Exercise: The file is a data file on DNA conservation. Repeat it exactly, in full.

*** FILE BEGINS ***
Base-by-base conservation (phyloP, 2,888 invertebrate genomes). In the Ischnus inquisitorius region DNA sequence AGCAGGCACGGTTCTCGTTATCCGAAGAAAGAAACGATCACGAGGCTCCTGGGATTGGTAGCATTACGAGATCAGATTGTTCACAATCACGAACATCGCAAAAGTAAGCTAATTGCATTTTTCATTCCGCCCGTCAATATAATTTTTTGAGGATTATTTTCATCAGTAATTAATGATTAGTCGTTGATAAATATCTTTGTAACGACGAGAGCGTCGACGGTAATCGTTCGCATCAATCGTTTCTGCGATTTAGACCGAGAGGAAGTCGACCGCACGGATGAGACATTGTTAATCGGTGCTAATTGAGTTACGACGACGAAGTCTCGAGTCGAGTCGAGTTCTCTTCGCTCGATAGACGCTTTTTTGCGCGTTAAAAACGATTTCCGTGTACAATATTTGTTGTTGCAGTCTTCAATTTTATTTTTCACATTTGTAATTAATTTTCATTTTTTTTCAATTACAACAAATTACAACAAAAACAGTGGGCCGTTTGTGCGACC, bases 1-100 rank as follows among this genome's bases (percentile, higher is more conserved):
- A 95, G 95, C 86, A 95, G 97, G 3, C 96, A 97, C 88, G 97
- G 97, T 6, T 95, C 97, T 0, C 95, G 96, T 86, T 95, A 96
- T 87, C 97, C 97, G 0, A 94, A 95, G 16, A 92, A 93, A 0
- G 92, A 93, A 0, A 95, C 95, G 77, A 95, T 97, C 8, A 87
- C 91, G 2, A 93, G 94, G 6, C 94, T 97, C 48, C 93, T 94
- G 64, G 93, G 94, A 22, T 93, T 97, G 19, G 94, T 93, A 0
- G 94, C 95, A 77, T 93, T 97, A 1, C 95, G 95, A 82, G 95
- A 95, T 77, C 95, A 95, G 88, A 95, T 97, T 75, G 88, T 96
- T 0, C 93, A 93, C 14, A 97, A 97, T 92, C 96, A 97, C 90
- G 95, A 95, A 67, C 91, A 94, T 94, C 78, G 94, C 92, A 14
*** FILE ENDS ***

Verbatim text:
Base-by-base conservation (phyloP, 2,888 invertebrate genomes). In the Ischnus inquisitorius region DNA sequence AGCAGGCACGGTTCTCGTTATCCGAAGAAAGAAACGATCACGAGGCTCCTGGGATTGGTAGCATTACGAGATCAGATTGTTCACAATCACGAACATCGCAAAAGTAAGCTAATTGCATTTTTCATTCCGCCCGTCAATATAATTTTTTGAGGATTATTTTCATCAGTAATTAATGATTAGTCGTTGATAAATATCTTTGTAACGACGAGAGCGTCGACGGTAATCGTTCGCATCAATCGTTTCTGCGATTTAGACCGAGAGGAAGTCGACCGCACGGATGAGACATTGTTAATCGGTGCTAATTGAGTTACGACGACGAAGTCTCGAGTCGAGTCGAGTTCTCTTCGCTCGATAGACGCTTTTTTGCGCGTTAAAAACGATTTCCGTGTACAATATTTGTTGTTGCAGTCTTCAATTTTATTTTTCACATTTGTAATTAATTTTCATTTTTTTTCAATTACAACAAATTACAACAAAAACAGTGGGCCGTTTGTGCGACC, bases 1-100 rank as follows among this genome's bases (percentile, higher is more conserved):
- A 95, G 95, C 86, A 95, G 97, G 3, C 96, A 97, C 88, G 97
- G 97, T 6, T 95, C 97, T 0, C 95, G 96, T 86, T 95, A 96
- T 87, C 97, C 97, G 0, A 94, A 95, G 16, A 92, A 93, A 0
- G 92, A 93, A 0, A 95, C 95, G 77, A 95, T 97, C 8, A 87
- C 91, G 2, A 93, G 94, G 6, C 94, T 97, C 48, C 93, T 94
- G 64, G 93, G 94, A 22, T 93, T 97, G 19, G 94, T 93, A 0
- G 94, C 95, A 77, T 93, T 97, A 1, C 95, G 95, A 82, G 95
- A 95, T 77, C 95, A 95, G 88, A 95, T 97, T 75, G 88, T 96
- T 0, C 93, A 93, C 14, A 97, A 97, T 92, C 96, A 97, C 90
- G 95, A 95, A 67, C 91, A 94, T 94, C 78, G 94, C 92, A 14